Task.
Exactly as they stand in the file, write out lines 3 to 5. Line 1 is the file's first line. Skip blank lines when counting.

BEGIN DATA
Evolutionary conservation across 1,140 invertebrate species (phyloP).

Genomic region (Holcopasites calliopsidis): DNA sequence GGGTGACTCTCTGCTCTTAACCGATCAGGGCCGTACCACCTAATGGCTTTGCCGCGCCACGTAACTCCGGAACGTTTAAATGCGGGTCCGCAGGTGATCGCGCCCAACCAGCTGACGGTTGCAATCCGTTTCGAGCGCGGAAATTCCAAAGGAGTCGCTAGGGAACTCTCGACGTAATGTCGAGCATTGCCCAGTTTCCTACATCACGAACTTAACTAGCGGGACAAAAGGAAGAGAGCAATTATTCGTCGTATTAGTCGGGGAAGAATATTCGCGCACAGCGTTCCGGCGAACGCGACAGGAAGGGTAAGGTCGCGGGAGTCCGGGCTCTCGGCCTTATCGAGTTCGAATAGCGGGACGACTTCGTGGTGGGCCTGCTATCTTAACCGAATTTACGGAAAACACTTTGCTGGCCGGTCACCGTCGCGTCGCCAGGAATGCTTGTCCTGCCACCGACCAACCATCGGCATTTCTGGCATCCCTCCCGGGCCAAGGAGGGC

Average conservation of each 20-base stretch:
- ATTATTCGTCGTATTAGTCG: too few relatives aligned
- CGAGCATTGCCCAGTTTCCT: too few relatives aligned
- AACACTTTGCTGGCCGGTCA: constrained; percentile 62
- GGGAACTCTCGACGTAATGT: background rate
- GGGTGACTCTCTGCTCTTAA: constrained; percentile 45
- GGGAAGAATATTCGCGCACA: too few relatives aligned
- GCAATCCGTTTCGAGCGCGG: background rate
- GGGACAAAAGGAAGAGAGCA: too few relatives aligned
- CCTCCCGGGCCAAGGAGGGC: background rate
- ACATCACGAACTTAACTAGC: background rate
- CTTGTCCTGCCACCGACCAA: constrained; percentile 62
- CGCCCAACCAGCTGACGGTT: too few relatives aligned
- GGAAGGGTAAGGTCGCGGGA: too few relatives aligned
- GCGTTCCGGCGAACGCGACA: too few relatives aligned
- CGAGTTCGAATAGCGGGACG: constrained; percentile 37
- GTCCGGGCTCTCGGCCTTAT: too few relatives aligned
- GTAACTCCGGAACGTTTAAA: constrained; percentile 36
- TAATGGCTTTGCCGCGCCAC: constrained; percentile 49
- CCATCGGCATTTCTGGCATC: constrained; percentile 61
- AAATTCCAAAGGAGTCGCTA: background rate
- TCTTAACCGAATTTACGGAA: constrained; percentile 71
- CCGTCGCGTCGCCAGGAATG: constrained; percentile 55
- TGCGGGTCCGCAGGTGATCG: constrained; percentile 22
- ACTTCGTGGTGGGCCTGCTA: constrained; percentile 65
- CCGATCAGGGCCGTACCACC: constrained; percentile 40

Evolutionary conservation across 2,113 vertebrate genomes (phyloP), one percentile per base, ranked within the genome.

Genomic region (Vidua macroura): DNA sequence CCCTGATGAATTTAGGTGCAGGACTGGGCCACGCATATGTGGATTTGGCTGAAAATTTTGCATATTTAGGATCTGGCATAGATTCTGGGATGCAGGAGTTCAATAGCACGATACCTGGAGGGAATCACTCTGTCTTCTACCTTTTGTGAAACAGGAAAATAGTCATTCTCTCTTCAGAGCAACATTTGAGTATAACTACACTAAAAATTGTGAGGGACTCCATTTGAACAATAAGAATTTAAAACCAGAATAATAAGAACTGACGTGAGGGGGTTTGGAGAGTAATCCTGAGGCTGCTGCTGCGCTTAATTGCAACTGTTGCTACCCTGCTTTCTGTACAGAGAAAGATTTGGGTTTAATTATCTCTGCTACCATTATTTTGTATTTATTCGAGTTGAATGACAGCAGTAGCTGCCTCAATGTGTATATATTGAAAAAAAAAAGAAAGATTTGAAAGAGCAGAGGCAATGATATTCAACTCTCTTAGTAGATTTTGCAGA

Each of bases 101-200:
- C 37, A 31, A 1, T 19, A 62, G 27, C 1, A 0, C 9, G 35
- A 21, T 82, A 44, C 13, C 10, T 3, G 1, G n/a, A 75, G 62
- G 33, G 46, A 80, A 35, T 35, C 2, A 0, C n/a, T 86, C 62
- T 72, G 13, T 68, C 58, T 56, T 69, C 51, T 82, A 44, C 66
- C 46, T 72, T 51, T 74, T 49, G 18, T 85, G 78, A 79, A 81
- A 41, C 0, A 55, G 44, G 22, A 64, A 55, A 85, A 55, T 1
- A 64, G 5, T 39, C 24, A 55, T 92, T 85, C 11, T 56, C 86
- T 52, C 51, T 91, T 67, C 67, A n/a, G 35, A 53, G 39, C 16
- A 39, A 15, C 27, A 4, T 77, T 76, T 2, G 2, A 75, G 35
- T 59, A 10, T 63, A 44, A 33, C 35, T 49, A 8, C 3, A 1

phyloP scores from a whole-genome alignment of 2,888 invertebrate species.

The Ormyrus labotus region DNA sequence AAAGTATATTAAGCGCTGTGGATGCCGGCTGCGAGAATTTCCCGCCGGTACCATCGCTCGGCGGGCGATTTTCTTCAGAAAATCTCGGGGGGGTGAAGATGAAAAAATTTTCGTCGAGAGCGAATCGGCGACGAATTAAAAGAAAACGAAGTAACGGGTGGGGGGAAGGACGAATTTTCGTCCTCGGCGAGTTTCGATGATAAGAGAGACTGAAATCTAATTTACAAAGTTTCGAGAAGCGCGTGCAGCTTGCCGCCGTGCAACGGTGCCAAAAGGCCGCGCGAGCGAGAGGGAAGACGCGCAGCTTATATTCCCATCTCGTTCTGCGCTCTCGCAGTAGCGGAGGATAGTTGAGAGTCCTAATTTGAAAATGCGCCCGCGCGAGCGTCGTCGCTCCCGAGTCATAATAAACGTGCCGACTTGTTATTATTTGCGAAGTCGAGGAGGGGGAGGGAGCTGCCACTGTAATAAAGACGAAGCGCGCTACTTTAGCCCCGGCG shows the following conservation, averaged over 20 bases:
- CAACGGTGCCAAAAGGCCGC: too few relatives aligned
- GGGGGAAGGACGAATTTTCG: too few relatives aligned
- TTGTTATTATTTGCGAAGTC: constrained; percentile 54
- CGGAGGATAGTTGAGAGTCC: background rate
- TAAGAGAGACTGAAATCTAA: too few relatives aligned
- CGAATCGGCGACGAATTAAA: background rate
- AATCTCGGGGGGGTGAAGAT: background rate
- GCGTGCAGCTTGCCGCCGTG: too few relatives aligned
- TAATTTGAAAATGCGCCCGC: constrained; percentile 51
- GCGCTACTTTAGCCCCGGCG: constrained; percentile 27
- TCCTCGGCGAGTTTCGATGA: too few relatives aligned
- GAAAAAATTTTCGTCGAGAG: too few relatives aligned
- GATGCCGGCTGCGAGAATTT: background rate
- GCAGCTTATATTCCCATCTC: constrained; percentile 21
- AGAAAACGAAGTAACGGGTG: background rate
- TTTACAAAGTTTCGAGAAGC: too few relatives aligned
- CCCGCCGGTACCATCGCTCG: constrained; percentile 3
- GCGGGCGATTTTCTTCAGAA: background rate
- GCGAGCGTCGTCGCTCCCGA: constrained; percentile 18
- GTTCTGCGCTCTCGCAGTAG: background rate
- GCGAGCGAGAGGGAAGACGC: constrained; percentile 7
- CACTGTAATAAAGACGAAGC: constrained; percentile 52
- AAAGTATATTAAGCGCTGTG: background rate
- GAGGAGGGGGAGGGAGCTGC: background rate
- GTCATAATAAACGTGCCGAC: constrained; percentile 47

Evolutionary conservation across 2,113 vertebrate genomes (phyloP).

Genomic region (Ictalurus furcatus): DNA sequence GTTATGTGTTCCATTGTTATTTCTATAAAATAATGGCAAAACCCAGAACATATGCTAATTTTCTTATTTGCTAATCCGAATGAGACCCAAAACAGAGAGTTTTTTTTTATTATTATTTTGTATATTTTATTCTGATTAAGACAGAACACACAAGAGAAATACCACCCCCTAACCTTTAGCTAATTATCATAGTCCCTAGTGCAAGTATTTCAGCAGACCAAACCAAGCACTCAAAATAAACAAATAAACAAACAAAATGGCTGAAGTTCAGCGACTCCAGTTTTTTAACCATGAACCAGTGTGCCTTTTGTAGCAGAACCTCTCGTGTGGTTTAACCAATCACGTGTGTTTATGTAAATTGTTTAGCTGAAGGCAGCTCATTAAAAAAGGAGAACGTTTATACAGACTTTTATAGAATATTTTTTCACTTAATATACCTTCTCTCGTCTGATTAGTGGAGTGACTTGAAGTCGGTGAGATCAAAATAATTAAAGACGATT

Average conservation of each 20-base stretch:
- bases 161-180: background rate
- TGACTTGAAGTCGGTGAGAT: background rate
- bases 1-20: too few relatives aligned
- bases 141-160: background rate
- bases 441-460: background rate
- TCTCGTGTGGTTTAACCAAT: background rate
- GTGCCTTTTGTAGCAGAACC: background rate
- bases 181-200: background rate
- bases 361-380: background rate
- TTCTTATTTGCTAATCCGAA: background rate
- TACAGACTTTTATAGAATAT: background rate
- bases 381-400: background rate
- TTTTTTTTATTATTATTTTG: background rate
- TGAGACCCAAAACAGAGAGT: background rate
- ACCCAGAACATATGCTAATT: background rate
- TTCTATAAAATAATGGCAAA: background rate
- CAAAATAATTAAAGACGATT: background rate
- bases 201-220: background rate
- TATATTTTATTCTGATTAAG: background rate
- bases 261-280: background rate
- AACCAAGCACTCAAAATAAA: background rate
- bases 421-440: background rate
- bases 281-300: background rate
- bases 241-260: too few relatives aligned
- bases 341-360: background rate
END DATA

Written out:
Average conservation of each 20-base stretch:
- ATTATTCGTCGTATTAGTCG: too few relatives aligned
- CGAGCATTGCCCAGTTTCCT: too few relatives aligned